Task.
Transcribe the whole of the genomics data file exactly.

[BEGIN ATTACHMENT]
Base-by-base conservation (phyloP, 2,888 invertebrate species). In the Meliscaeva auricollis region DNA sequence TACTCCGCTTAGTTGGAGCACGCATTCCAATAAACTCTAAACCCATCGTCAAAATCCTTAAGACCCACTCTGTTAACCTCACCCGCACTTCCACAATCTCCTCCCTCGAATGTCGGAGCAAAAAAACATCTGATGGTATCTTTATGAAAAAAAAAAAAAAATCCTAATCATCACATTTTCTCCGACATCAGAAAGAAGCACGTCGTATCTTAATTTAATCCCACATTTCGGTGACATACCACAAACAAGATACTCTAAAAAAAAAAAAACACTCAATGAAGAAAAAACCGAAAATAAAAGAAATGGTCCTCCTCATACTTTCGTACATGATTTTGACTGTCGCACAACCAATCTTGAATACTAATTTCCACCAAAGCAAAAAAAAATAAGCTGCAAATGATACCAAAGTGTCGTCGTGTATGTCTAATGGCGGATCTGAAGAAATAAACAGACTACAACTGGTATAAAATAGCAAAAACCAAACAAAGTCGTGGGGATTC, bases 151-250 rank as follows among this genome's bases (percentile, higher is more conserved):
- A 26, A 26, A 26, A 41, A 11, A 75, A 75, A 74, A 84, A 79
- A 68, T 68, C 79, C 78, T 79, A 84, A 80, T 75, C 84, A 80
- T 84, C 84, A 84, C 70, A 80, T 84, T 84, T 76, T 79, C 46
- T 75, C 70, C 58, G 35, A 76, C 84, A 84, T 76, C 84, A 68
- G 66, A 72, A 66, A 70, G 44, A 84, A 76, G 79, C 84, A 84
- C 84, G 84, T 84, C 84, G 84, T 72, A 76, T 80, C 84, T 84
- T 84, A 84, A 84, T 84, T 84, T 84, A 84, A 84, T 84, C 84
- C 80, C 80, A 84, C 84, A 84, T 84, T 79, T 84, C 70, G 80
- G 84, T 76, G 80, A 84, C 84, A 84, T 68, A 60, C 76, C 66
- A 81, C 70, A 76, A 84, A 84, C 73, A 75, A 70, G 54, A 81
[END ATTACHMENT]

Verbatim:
Base-by-base conservation (phyloP, 2,888 invertebrate species). In the Meliscaeva auricollis region DNA sequence TACTCCGCTTAGTTGGAGCACGCATTCCAATAAACTCTAAACCCATCGTCAAAATCCTTAAGACCCACTCTGTTAACCTCACCCGCACTTCCACAATCTCCTCCCTCGAATGTCGGAGCAAAAAAACATCTGATGGTATCTTTATGAAAAAAAAAAAAAAATCCTAATCATCACATTTTCTCCGACATCAGAAAGAAGCACGTCGTATCTTAATTTAATCCCACATTTCGGTGACATACCACAAACAAGATACTCTAAAAAAAAAAAAACACTCAATGAAGAAAAAACCGAAAATAAAAGAAATGGTCCTCCTCATACTTTCGTACATGATTTTGACTGTCGCACAACCAATCTTGAATACTAATTTCCACCAAAGCAAAAAAAAATAAGCTGCAAATGATACCAAAGTGTCGTCGTGTATGTCTAATGGCGGATCTGAAGAAATAAACAGACTACAACTGGTATAAAATAGCAAAAACCAAACAAAGTCGTGGGGATTC, bases 151-250 rank as follows among this genome's bases (percentile, higher is more conserved):
- A 26, A 26, A 26, A 41, A 11, A 75, A 75, A 74, A 84, A 79
- A 68, T 68, C 79, C 78, T 79, A 84, A 80, T 75, C 84, A 80
- T 84, C 84, A 84, C 70, A 80, T 84, T 84, T 76, T 79, C 46
- T 75, C 70, C 58, G 35, A 76, C 84, A 84, T 76, C 84, A 68
- G 66, A 72, A 66, A 70, G 44, A 84, A 76, G 79, C 84, A 84
- C 84, G 84, T 84, C 84, G 84, T 72, A 76, T 80, C 84, T 84
- T 84, A 84, A 84, T 84, T 84, T 84, A 84, A 84, T 84, C 84
- C 80, C 80, A 84, C 84, A 84, T 84, T 79, T 84, C 70, G 80
- G 84, T 76, G 80, A 84, C 84, A 84, T 68, A 60, C 76, C 66
- A 81, C 70, A 76, A 84, A 84, C 73, A 75, A 70, G 54, A 81